Supers confident in proposed budget
Local school superintendents feel confident about the numbers included in the state education budget passed by a legislative panel Wednesday.
The proposed budget would spend $72 million less than Gov. Robert Bentley proposed for teachers’ salaries but spend $82 million more than Bentley proposed for utility bills, support workers’ pay and other school operating expenses.
To accomplish that, it would mean cutting the number of state-funded teachers by 1,125 and increasing the student-teacher ratio in classrooms statewide by an average of 0.45 students per teacher.
The Ways and Means-Education Committee of the state House of Representatives voted 10-5 for the revised budget, which the full 104-member House is expected to debate Tuesday.
State school Superintendent Joe Morton said that roughly 1,500 to 1,800 teachers retire each year, so the proposed reduction in state-funded teachers could be met simply by not replacing many retirees.
Morton said most “other current expenses” or OCE money is spent by schools to pay utility bills and to pay support workers. He said adding $82 million to OCE would save the jobs of about 2,000 support workers such as secretaries and janitors.
Both Morton and Bentley have endorsed the revised budget.
“I think (the budget is) probably pretty good considering the circumstances,” said Opp Superintendent Michael Smithart. “Changing the divisors is never good, because it leads to increased class sizes, but we had to have more dollars in OCE and transportation. This budget accomplishes that.”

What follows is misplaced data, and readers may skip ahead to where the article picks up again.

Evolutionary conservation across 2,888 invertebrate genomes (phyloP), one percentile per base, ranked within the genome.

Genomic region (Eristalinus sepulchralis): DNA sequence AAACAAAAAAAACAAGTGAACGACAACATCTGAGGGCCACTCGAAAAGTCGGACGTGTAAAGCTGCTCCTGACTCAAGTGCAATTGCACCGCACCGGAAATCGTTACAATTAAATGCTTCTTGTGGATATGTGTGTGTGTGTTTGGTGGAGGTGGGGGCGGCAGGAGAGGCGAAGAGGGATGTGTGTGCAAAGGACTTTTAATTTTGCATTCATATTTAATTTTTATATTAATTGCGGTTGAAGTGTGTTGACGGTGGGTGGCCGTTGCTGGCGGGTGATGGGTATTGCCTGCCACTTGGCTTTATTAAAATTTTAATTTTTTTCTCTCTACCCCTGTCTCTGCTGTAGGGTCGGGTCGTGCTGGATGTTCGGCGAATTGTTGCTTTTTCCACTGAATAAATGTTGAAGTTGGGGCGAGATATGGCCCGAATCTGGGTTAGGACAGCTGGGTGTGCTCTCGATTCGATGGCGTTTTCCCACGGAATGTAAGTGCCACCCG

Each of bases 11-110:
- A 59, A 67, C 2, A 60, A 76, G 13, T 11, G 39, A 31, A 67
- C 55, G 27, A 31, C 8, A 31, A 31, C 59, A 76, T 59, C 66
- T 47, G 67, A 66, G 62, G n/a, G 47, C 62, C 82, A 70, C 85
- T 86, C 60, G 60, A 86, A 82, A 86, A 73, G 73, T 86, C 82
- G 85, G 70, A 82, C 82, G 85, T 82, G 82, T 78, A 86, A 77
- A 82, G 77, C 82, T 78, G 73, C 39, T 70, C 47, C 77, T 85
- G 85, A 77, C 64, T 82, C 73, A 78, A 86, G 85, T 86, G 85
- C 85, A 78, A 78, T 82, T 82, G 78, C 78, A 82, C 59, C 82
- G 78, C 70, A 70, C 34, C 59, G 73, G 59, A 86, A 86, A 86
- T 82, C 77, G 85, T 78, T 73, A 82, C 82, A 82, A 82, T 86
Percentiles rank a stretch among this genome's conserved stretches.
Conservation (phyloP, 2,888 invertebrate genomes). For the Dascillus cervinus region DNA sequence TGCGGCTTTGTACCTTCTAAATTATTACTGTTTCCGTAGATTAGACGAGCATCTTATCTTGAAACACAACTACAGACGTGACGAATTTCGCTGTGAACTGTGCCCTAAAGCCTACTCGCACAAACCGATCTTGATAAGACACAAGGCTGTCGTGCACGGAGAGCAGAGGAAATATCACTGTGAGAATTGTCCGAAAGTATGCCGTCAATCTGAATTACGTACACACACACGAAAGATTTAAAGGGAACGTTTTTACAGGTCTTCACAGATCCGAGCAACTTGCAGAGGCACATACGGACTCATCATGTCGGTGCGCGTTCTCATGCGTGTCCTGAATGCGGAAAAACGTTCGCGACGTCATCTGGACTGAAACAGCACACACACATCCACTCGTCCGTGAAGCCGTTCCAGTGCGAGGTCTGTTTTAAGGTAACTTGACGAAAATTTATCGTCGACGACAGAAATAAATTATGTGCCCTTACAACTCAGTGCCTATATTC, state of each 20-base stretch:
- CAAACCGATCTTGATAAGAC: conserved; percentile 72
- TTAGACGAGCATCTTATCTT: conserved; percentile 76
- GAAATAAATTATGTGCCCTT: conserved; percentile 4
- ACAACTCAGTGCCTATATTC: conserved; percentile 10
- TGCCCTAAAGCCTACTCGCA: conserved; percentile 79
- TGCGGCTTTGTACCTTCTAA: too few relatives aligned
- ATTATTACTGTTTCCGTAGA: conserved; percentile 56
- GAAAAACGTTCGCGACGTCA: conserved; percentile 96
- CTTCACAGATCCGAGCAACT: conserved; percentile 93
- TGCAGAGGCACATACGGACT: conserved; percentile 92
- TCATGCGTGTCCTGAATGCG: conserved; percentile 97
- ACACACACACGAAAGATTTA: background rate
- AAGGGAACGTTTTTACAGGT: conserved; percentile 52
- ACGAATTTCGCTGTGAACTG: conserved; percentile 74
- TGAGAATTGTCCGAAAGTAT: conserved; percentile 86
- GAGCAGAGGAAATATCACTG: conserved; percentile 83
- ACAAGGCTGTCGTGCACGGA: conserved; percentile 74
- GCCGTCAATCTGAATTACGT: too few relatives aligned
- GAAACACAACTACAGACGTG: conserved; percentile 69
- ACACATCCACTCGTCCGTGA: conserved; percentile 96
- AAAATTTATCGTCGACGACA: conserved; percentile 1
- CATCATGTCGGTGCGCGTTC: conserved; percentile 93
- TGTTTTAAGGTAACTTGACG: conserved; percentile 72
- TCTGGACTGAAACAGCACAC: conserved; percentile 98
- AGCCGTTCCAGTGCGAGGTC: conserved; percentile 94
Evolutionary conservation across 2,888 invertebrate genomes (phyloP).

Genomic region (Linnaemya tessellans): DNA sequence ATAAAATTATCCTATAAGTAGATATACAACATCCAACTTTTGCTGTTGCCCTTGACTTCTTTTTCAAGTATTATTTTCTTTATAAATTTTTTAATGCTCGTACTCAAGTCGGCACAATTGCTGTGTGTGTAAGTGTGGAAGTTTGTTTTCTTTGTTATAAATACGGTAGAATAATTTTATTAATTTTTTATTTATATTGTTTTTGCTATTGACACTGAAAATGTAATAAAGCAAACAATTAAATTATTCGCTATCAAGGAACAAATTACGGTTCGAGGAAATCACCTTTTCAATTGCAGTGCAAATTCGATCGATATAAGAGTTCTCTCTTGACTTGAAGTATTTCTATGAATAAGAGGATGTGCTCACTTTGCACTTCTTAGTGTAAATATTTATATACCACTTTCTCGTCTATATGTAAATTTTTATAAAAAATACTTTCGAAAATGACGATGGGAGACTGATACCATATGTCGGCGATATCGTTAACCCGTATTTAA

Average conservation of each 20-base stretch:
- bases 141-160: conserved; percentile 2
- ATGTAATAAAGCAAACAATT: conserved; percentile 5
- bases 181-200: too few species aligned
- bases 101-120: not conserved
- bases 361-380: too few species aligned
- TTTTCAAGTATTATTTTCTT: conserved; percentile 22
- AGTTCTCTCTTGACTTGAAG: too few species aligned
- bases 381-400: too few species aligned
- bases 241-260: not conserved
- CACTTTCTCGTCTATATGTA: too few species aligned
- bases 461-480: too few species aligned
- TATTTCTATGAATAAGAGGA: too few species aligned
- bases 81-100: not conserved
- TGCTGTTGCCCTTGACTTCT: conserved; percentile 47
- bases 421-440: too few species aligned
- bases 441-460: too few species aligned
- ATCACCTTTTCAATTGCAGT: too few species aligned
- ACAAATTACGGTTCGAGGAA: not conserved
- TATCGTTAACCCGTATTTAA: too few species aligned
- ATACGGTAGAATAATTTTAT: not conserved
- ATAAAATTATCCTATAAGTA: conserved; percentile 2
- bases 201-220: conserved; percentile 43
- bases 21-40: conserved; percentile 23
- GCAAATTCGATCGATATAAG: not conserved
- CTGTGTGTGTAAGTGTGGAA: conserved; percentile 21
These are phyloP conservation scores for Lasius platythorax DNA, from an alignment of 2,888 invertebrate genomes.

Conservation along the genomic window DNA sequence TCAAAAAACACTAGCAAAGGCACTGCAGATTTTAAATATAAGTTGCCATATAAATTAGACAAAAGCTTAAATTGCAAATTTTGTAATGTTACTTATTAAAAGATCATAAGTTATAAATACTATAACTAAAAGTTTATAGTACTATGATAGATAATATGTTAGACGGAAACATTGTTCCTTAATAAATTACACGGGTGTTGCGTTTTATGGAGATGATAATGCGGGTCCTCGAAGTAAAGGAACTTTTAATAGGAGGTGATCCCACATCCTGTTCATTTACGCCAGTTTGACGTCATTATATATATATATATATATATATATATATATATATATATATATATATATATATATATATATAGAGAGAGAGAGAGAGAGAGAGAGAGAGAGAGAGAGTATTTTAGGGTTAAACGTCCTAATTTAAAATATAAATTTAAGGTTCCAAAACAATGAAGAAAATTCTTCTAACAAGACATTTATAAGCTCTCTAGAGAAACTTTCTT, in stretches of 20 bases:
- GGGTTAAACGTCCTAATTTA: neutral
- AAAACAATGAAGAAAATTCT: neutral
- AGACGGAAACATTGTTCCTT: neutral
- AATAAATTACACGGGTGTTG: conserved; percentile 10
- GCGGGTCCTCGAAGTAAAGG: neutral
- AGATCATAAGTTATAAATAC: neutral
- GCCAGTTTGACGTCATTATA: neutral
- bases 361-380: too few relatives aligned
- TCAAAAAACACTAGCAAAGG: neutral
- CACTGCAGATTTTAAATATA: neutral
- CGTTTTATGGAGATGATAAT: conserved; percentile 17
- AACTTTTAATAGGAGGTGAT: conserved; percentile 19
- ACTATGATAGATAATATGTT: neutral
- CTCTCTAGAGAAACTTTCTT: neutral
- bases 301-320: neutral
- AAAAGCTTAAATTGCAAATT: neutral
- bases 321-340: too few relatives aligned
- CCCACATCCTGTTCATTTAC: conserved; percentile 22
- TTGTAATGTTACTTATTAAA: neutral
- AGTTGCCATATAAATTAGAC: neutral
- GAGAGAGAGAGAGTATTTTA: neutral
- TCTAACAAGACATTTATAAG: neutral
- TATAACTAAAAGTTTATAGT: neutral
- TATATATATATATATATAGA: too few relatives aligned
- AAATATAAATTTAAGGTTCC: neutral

Andalusia City Schools superintendent Ted Watson agreed.
“These numbers give us a little bit of hope,” Watson said. “Before all the systems in the state were in a bind. It really helps that the governor found some money here and there.
“But, really, we’re going to have to wait to see what is sent down dollar-wise from Montgomery before we truly know what we’re facing locally,” he said.
Covington County Schools superintendent Terry Holley said he hopes to receive more information about the numbers today.
“I did see were there is more OCE money, which is great,” Holley said. “Any help we can get is appreciated.”
The revised budget would not cut the number of workdays in the school year, but it does count on teachers and other public school employees to pay an extra 1.5 percent of their salaries for retirement coverage next year.
The budget proposes for the 2012 budget year, which starts Oct. 1, to spend $5.58 billion from the Education Trust Fund, the main source of state money for public schools and colleges – a figure that is $92.3 million more than Bentley proposed spending. Rep. Jay Love, R-Montgomery, has said $40 million of the extra money would come from closing corporate tax loopholes, and shifting revenue from other sources would take care of the rest.